Laboratory ventilation is an important engineering control measure used to protect laboratory personnel from exposure to hazardous materials used in the laboratory. The chemical exhaust hood is the most useful of these engineering controls. The purpose of a chemical exhaust hood is to prevent or minimize the escape of airborne contaminants from the hood to the laboratory air.
Hood performance and efficiency depends on an adequate and uniform velocity of air moving through the sash opening. Hood performance is adversely affected by many factors including mechanical malfunction, drafts or open doors and windows, and poor operating procedures of the person using the hood.
A fume hood is a ventilated enclosure used to control exposure to hazardous or odorous chemicals. An exhaust fan draws air into the front opening of the hood, then up and out of the hood through the ductwork. Because the air that is pulled into the hood is not filtered, fume hoods only offer protection to its users and no protection to the products inside the hood.
A properly operating and correctly used fume hood will protect workers by containing vapors, dusts, gases, and mists. The sash can also act as a shield to workers from splashes and minor explosions or fires that may occur inside the hood. A fume hood is not designed to protect the skin or hands of workers placed inside the fume hood during activities. Personal Protective equipment (eye protection, gloves and lab coat) must be used to protect the skin that is exposed to the open area of the fume hood.
Fume hoods are the primary engineering controls used to control inhalation exposures to hazardous substances in University research buildings. There are other types of local exhaust such as vented enclosures for large pieces of equipment or chemical storage, and snorkel and canopies for capturing contaminants near the point of release. Work is performed directly underneath the canopy or snorkel and is typically intended for machines such as gas chromatographs or mass spectrometers. This type of local exhaust does not guarantee 100% removal of gases.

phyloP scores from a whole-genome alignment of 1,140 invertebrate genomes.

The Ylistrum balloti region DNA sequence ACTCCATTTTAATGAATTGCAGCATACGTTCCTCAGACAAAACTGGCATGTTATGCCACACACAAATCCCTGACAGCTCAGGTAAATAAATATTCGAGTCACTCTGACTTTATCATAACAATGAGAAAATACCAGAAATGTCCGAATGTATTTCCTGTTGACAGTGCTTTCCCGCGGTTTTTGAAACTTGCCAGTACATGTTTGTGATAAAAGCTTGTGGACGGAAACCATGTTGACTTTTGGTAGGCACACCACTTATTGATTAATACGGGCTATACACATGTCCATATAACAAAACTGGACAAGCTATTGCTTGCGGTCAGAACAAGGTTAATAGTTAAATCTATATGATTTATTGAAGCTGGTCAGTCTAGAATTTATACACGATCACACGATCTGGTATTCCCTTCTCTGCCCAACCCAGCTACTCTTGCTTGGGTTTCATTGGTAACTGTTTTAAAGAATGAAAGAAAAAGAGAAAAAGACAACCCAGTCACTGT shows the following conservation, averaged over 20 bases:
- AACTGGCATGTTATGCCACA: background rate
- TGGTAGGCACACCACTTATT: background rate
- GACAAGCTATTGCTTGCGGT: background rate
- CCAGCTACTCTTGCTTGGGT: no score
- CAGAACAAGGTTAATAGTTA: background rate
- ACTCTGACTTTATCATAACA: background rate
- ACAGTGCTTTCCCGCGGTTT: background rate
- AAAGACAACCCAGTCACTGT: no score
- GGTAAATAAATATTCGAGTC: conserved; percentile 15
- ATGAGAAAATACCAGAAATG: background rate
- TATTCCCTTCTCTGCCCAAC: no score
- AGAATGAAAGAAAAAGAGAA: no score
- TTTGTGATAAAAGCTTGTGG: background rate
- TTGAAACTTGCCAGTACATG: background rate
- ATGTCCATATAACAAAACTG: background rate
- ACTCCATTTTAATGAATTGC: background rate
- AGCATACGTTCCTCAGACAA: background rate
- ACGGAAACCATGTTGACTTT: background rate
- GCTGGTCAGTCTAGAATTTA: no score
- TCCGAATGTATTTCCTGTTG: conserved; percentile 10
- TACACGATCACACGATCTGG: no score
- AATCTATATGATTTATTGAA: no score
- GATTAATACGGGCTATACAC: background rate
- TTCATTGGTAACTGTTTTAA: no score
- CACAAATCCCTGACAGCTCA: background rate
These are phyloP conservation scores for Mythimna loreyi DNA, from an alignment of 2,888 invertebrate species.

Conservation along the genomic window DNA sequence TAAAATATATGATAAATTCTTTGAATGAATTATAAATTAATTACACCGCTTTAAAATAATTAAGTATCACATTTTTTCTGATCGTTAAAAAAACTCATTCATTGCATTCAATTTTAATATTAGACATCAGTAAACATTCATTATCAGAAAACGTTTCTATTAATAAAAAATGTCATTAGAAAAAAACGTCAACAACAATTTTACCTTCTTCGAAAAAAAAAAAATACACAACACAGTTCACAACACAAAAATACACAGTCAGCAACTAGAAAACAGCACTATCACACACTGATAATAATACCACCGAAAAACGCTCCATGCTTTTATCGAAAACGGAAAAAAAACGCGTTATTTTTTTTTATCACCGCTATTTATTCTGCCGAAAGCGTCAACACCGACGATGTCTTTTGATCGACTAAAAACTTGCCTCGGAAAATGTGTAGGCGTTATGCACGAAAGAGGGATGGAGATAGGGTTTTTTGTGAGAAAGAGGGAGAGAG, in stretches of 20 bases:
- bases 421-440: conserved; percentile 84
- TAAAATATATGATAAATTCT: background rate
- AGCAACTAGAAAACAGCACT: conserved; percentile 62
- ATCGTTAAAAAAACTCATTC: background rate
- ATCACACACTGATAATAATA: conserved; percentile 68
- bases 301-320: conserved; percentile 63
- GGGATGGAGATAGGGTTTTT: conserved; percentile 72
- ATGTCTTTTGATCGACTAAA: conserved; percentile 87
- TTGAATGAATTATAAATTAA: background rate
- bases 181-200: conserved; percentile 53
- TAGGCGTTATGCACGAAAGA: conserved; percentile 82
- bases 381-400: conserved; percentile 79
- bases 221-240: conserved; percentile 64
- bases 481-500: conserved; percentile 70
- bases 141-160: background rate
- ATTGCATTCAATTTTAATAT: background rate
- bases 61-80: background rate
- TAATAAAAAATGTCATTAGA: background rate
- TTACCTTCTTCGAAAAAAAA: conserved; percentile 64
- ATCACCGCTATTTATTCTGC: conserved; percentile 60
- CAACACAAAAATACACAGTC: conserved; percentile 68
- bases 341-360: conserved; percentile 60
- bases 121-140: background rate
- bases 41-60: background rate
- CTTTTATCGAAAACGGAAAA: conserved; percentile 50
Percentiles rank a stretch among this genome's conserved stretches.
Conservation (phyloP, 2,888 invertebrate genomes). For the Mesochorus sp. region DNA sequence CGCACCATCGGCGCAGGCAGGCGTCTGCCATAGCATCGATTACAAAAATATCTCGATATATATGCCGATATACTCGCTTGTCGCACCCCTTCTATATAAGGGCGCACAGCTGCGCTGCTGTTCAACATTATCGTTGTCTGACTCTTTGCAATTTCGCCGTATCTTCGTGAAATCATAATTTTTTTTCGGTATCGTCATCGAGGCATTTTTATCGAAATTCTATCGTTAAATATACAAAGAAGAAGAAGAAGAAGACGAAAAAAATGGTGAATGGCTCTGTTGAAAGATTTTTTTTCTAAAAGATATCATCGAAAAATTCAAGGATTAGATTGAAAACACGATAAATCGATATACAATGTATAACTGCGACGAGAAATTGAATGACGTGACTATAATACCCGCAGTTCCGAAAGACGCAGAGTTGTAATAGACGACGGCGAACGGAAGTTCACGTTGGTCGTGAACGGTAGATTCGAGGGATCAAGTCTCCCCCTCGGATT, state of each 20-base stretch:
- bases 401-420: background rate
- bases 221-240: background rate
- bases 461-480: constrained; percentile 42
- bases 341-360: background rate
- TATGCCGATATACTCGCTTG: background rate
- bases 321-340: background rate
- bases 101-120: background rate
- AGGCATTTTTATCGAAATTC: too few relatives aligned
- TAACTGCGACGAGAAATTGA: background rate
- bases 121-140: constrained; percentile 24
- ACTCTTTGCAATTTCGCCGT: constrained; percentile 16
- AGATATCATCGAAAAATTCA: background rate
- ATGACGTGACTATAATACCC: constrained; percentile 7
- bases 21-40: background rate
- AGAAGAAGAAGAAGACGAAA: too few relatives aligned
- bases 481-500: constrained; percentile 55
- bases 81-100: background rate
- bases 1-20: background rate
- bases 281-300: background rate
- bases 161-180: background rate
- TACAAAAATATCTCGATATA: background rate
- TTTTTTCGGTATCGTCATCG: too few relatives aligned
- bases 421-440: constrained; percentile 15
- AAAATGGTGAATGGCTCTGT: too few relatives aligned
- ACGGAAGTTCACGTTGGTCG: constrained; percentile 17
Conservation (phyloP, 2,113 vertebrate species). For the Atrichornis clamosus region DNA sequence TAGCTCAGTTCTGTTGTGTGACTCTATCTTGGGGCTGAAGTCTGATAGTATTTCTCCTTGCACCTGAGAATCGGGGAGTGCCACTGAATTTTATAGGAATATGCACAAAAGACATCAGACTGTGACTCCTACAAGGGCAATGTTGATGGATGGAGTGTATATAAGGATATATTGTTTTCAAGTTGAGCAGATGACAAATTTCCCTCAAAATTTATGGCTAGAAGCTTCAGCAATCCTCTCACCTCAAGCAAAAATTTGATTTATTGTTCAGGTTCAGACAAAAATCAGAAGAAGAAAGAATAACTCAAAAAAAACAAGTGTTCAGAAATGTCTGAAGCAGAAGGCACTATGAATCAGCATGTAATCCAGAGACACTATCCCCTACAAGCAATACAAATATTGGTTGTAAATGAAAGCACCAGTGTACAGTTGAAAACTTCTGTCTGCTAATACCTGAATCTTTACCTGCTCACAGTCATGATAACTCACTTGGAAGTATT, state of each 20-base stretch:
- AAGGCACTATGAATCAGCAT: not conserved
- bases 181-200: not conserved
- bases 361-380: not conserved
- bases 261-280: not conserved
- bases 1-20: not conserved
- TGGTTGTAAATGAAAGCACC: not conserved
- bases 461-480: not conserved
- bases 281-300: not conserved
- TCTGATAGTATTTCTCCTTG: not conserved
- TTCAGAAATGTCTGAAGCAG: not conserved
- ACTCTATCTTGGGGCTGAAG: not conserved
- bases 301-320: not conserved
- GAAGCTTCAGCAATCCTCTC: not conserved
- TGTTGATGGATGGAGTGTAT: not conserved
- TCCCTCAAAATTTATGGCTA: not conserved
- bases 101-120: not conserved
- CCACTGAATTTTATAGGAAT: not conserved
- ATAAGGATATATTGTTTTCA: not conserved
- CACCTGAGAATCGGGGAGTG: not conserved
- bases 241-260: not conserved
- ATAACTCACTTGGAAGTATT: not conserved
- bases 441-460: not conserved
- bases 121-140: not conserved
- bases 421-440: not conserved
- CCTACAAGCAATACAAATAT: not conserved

|Bypass Grille||produces additional air that varies with the sash height; keeps face velocity|
|Sash||sliding "door" to the hood, adjusts amount of airflow into the hood|
|Fixed Slot||helps to distribute airflow evenly across the hood face|
|Airfoil||streamlines airflow into the hood, preventing eddies that carry vapors out of the hood|
|Work Surface||hood surface, usually recessed to contain spills within the hood|
|Rear Baffle||moveable partition used to create uniform airflow across the hood opening|
|Adjustable Slots||moveable slots used to create uniform airflow across the hood opening|
|Screen||prevents materials from blocking uniform airflow across the hood opening|
Ductless hoods are hoods that are not connected to external ductwork. The air that enters into the hood is filtered and then returned directly to the lab. This type of hood is not used for volatile or hazardous chemicals. Ductless hoods are prohibited at the University unless specifically approved by the EHS Director, Chemical Hygiene Officer, and Facilities Management.
Modifications to hoods or ductwork by researchers are strictly prohibited. Please contact Facilities Management at 401-863-7800 or EHS at 401-863-3353 if a modification needs to be made. It is University policy that any changes made to local exhaust systems must be approved by EHS staff and Facilities Management. The cost for performance testing or repairs on fume hoods that have unauthorized modifications will be the responsibility of the Laboratory Supervisor or Department.
Do not use a fume hood for large pieces of equipment unless you intend to dedicate the fume hood for this use, since it may cause excessive air turbulence, variations in face of velocity, and loss of containment. It is generally more effective to install a specially designed enclosure for large equipment so the fume hood can be used for its intended purpose.
Fume hoods used for work with chemicals, biologicals, or radioactive materials must be decontaminated and washed before being repaired, moved, or discarded. Decontamination methods will depend on the materials used inside the hood.